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Jazz Sax Lessons: Play Your Scales with Me in All Keys: Natural Minor

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On this lesson, we're gonna
work on natural minor scales.
Natural minors are the friendliest
of all minor scales.
You know why?
You probably do know why.
The reason they're so
friendly is because they have
a relative major scale to go with them.
So without even realizing,
if you know your major scales.
Perhaps you realize.
Perhaps you don't.
If you know your major scales,
then you already know it's
relative natural minor scale.
For instance, if you look at our sheet
that you have available to download and
print out, if you haven't already.
If you haven't already, make sure you do.
But take a look at our first
natural minor scale there, C minor.
The key signature is simply,
E flat, three flats.
And so,
it's just starting an E flat Major scale
on the sixth degree of that scale and
going up.
So you can think of two degrees down.
If you're playing the E flat scale
you go down to D and down to C, and
now you're at your starting point for
your related natural minor scale.
So one thing about playing that's true,
I would imagine,
on every instrument,it certainly is
true on the instruments that I play,
is the great ability to have muscle
memory, or finger memory, when you play.
So if you're used to
practicing your major scales,
your fingers are sort of already used
to playing a natural minor scale,
it's just in a different mode, actually.
So let's play some of these, shall we?
As a matter of fact, what the heck,
let's play them all.
Right on.
I'm gonna play with the metronome as usual
and just as on the other scales,
I'm gonna play them on alto.
I'm gonna start up at the top.
If you're playing tenor or
soprano, the B flat instruments,
you want to start on the next one,
on F minor.
So that we can play it together and
play in unison And
then when I reached the end I'll reach
the end one staff after you actually.
You'll get there before me if you're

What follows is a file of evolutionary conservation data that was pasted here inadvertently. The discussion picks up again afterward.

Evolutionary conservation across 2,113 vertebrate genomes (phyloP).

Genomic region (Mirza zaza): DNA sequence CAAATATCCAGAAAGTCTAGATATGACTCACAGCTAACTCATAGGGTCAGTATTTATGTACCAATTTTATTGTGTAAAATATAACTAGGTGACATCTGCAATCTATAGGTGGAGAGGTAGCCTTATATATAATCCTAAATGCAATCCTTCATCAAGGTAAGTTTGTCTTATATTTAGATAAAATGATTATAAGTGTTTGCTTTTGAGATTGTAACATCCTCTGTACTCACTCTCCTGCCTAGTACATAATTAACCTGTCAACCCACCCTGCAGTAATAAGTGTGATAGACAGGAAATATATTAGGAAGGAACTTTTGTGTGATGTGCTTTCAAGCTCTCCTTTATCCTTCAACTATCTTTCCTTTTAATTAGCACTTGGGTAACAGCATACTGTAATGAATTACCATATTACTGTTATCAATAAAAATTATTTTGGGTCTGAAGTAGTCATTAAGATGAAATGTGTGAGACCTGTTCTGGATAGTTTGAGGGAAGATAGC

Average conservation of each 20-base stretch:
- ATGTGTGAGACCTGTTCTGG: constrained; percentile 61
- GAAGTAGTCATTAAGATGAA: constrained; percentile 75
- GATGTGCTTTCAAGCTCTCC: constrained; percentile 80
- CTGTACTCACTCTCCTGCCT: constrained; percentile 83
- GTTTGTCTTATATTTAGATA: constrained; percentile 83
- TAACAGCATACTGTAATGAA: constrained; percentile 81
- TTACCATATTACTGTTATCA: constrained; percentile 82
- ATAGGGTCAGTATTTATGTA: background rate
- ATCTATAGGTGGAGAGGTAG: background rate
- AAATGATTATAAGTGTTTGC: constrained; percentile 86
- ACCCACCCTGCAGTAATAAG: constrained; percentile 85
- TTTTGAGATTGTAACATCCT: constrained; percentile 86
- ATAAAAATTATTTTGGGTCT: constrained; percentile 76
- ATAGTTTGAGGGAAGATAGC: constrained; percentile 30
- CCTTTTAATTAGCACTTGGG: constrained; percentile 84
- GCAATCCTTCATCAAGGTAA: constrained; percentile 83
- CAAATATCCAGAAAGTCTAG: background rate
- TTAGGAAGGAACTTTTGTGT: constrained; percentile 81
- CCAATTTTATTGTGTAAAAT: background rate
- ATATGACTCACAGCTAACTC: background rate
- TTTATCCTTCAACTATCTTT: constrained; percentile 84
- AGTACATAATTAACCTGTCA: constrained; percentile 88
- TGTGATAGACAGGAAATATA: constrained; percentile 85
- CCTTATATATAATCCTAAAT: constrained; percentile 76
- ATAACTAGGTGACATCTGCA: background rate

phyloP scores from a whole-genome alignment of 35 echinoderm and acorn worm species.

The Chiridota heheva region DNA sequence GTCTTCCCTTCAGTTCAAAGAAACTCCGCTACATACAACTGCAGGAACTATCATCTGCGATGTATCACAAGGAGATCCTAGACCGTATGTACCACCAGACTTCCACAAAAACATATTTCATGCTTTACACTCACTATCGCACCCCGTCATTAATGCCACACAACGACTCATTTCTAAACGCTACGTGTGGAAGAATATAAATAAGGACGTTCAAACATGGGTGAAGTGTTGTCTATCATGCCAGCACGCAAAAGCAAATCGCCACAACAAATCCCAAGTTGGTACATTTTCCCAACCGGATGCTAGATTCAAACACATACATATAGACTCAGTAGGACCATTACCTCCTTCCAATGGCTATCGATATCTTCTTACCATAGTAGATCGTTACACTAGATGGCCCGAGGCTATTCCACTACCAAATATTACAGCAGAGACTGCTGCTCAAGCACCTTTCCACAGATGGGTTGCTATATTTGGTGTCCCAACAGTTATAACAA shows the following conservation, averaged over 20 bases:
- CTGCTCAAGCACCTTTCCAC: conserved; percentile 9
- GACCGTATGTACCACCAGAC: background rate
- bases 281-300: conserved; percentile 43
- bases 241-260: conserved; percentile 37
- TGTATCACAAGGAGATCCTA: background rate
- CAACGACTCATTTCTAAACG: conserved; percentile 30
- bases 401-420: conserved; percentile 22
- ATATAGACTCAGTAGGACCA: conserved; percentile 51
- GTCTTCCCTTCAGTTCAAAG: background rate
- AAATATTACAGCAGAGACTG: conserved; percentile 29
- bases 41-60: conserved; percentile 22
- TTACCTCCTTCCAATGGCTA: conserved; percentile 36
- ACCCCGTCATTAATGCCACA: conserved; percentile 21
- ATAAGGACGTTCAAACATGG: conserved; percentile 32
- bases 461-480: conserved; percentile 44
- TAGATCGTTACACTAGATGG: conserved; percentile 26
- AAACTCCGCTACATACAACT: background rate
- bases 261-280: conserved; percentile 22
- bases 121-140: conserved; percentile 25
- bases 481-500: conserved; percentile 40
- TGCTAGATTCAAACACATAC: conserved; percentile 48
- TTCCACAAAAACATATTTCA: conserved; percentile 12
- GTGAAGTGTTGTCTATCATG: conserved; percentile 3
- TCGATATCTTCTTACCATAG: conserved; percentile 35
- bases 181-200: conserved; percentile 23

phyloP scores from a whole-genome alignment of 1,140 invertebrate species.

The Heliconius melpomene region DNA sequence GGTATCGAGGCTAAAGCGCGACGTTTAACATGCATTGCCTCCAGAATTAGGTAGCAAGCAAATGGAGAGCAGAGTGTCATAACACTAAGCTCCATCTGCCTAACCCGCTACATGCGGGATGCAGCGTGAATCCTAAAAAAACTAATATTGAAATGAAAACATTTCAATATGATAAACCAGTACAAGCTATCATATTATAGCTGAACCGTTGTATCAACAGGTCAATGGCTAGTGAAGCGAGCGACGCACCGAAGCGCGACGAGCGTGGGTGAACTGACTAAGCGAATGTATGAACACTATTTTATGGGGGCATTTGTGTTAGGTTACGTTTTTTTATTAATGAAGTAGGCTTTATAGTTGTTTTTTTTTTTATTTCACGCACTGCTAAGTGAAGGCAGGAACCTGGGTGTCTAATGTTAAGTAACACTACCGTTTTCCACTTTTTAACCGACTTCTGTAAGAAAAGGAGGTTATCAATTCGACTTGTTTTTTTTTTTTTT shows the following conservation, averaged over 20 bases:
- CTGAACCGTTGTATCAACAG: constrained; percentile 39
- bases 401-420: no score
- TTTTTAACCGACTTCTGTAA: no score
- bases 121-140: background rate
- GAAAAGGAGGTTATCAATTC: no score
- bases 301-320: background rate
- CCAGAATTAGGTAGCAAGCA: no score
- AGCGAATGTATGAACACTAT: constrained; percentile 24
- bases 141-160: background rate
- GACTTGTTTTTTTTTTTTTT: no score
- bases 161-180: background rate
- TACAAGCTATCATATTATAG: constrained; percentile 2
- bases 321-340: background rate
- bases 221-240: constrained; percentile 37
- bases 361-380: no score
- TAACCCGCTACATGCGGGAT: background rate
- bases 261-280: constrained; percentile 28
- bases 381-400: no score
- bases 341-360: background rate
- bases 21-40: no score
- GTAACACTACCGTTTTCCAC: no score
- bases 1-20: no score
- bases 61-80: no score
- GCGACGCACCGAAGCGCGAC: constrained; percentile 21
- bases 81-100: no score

playing tenure or soprano so loop back up
to the top and play that C minor as I
play my last scale which is G minor.
So here we go.
We're going to start with our
usual Legato articulation.
Repeat each one and off to the next one.
Okay, here we are.
Metronome set at 150.
[SOUND] One, two, a one, two, oomph.
Hang on.
So I stopped at C sharp, if you're playing
tenor or soprano you stopped at F sharp,
so let's change the articulation again.
Let's do something different.
Let's play one staccato, one long,
one staccato, one long, okay?
So I'm coming up with this
articulations as we go.
Intentionally, because you don't want to
prescribe a particular articulation
to any one particular scale.
The point is that you
want to change them up.
You always want to do different things.
It really is amazing.
It still amazes me after
40 plus years of playing,
how much more difficult it is to play
something that you're used to playing with
one articulation when you
change that articulation.
It becomes a whole
different beast to play.
I think it's because when we play,
whether we realize it or not, playing is
about the coordination of our fingers and
the articulation along with your air.
The air plays a big part of that too
because that's what's propelling
all the notes.
By changing up the articulation You're
eliminating all the potential issues
that come up by not being
familiar with a particular
articulation over a particular note,
or a particular combination of notes.
You might for instance might be super
used to going from C sharp to D
over that register break by slurring.
But if you have to
staccato the first note or
staccato the second note,
it might really throw you.
It, very well, would throw you if
you weren't used to doing that.
It seems really simple,
but, kind of you know,
a challenge you to check that out and
see that doesn't play out to be true.
So, I stopped at C sharp, and
if you're playing tenor or soprano,
you stopped at F sharp if
you're playing along with me.
So now, one short, one long.
staccato legato staccato legato Okay?
Okay, here we go.
and one
two one
two mm
hold up.
Okay, so
when you're playing a long note make sure
you hold it full value to the next note.
So, very often if you're playing A
staccato note, and a legato note prior to
it, we tend to clip off the long
note prior to it, just because,
without realizing it, we're preparing
our tongue for that next SHort note.
And in that preparation, we're chopping
off the note prior to it, like this.
So That's a no no.
You want to make sure that every
long note gets its full value.
It's gonna sound way smoother and
it's gonna be intended to.
Okay, we have three more to go.
Let's reverse that articulation.
So now we're gonna play one long,
one short, one long, one short.
One, legato, staccato, legato, staccato.
I stopped on a-minor, and
if you're playing tenor or
soprano you stopped on d-minor.
Okay, three more to go.
Long, short, here we go.
And, one, two, one two go.
All right,
well done.
I can hear you from here.
Sounds great.
Actually, I can really hear
you from here if you send in
a video of what you've done, so
I can play any of these scales, so
I can take a listen to what you're doing.
I can let you know if Perhaps
you think you're playing
those legatos full value, but maybe you're
not and I can point that out to you.
Or I can just give you the two thumbs
up and say way to go keep going.
But that's the whole point of all of this.
The fact that you and
I can communicate together.
Through our video exchanges and
we can be working together practically
as if we're one on one in the same room.
Alright off to the next scale.
Good luck.